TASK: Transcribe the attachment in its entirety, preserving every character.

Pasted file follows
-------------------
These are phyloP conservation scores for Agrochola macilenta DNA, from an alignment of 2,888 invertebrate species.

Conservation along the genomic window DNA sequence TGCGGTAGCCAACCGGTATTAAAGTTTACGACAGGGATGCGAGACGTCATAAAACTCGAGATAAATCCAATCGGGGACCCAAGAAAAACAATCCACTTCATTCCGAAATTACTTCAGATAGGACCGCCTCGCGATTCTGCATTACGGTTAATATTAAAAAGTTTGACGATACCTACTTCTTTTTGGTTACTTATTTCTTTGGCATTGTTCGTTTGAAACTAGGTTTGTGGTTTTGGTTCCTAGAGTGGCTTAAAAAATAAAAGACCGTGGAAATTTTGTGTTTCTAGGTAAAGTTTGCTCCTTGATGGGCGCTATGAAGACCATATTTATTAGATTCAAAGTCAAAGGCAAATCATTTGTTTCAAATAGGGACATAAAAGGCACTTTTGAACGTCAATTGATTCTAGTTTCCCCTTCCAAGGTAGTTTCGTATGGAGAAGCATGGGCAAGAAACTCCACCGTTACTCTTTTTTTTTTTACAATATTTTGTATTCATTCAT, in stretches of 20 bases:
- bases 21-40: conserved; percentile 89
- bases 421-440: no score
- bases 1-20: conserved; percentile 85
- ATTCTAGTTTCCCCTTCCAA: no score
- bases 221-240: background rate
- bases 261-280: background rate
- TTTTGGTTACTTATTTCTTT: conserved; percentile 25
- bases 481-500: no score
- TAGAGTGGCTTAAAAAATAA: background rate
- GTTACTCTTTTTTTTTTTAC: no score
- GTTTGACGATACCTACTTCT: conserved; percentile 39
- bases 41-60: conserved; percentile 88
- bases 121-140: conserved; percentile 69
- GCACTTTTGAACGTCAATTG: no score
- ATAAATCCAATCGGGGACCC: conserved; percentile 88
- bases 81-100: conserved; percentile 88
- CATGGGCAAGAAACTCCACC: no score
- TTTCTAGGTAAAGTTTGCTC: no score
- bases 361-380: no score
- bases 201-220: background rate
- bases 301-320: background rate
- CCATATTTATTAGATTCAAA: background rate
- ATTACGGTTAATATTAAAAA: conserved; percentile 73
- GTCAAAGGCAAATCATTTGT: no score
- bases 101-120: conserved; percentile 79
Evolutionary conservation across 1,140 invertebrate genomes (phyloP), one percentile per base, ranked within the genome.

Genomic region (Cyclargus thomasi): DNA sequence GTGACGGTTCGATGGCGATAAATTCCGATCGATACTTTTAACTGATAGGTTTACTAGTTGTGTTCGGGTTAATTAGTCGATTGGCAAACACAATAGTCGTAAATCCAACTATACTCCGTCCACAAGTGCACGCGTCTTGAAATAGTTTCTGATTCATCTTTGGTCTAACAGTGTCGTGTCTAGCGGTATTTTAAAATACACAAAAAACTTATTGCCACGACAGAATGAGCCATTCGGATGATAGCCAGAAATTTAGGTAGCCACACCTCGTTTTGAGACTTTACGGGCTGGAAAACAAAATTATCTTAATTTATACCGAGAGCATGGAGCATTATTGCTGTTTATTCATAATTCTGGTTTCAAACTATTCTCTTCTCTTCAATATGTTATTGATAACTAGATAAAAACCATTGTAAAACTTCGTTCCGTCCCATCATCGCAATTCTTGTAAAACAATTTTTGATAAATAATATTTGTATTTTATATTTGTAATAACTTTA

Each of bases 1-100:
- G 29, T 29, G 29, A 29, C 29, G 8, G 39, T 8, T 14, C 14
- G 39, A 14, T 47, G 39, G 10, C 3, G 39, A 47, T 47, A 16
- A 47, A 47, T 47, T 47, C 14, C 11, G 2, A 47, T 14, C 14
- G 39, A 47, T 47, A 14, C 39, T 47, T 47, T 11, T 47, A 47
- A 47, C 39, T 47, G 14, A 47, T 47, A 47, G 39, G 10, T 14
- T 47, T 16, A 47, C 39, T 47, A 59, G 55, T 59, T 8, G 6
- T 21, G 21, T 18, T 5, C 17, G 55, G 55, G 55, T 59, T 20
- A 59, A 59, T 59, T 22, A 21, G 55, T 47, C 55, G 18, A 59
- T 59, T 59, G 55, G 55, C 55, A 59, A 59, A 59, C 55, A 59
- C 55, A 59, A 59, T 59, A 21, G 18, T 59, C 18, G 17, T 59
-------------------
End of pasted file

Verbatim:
These are phyloP conservation scores for Agrochola macilenta DNA, from an alignment of 2,888 invertebrate species.

Conservation along the genomic window DNA sequence TGCGGTAGCCAACCGGTATTAAAGTTTACGACAGGGATGCGAGACGTCATAAAACTCGAGATAAATCCAATCGGGGACCCAAGAAAAACAATCCACTTCATTCCGAAATTACTTCAGATAGGACCGCCTCGCGATTCTGCATTACGGTTAATATTAAAAAGTTTGACGATACCTACTTCTTTTTGGTTACTTATTTCTTTGGCATTGTTCGTTTGAAACTAGGTTTGTGGTTTTGGTTCCTAGAGTGGCTTAAAAAATAAAAGACCGTGGAAATTTTGTGTTTCTAGGTAAAGTTTGCTCCTTGATGGGCGCTATGAAGACCATATTTATTAGATTCAAAGTCAAAGGCAAATCATTTGTTTCAAATAGGGACATAAAAGGCACTTTTGAACGTCAATTGATTCTAGTTTCCCCTTCCAAGGTAGTTTCGTATGGAGAAGCATGGGCAAGAAACTCCACCGTTACTCTTTTTTTTTTTACAATATTTTGTATTCATTCAT, in stretches of 20 bases:
- bases 21-40: conserved; percentile 89
- bases 421-440: no score
- bases 1-20: conserved; percentile 85
- ATTCTAGTTTCCCCTTCCAA: no score
- bases 221-240: background rate
- bases 261-280: background rate
- TTTTGGTTACTTATTTCTTT: conserved; percentile 25
- bases 481-500: no score
- TAGAGTGGCTTAAAAAATAA: background rate
- GTTACTCTTTTTTTTTTTAC: no score
- GTTTGACGATACCTACTTCT: conserved; percentile 39
- bases 41-60: conserved; percentile 88
- bases 121-140: conserved; percentile 69
- GCACTTTTGAACGTCAATTG: no score
- ATAAATCCAATCGGGGACCC: conserved; percentile 88
- bases 81-100: conserved; percentile 88
- CATGGGCAAGAAACTCCACC: no score
- TTTCTAGGTAAAGTTTGCTC: no score
- bases 361-380: no score
- bases 201-220: background rate
- bases 301-320: background rate
- CCATATTTATTAGATTCAAA: background rate
- ATTACGGTTAATATTAAAAA: conserved; percentile 73
- GTCAAAGGCAAATCATTTGT: no score
- bases 101-120: conserved; percentile 79
Evolutionary conservation across 1,140 invertebrate genomes (phyloP), one percentile per base, ranked within the genome.

Genomic region (Cyclargus thomasi): DNA sequence GTGACGGTTCGATGGCGATAAATTCCGATCGATACTTTTAACTGATAGGTTTACTAGTTGTGTTCGGGTTAATTAGTCGATTGGCAAACACAATAGTCGTAAATCCAACTATACTCCGTCCACAAGTGCACGCGTCTTGAAATAGTTTCTGATTCATCTTTGGTCTAACAGTGTCGTGTCTAGCGGTATTTTAAAATACACAAAAAACTTATTGCCACGACAGAATGAGCCATTCGGATGATAGCCAGAAATTTAGGTAGCCACACCTCGTTTTGAGACTTTACGGGCTGGAAAACAAAATTATCTTAATTTATACCGAGAGCATGGAGCATTATTGCTGTTTATTCATAATTCTGGTTTCAAACTATTCTCTTCTCTTCAATATGTTATTGATAACTAGATAAAAACCATTGTAAAACTTCGTTCCGTCCCATCATCGCAATTCTTGTAAAACAATTTTTGATAAATAATATTTGTATTTTATATTTGTAATAACTTTA

Each of bases 1-100:
- G 29, T 29, G 29, A 29, C 29, G 8, G 39, T 8, T 14, C 14
- G 39, A 14, T 47, G 39, G 10, C 3, G 39, A 47, T 47, A 16
- A 47, A 47, T 47, T 47, C 14, C 11, G 2, A 47, T 14, C 14
- G 39, A 47, T 47, A 14, C 39, T 47, T 47, T 11, T 47, A 47
- A 47, C 39, T 47, G 14, A 47, T 47, A 47, G 39, G 10, T 14
- T 47, T 16, A 47, C 39, T 47, A 59, G 55, T 59, T 8, G 6
- T 21, G 21, T 18, T 5, C 17, G 55, G 55, G 55, T 59, T 20
- A 59, A 59, T 59, T 22, A 21, G 55, T 47, C 55, G 18, A 59
- T 59, T 59, G 55, G 55, C 55, A 59, A 59, A 59, C 55, A 59
- C 55, A 59, A 59, T 59, A 21, G 18, T 59, C 18, G 17, T 59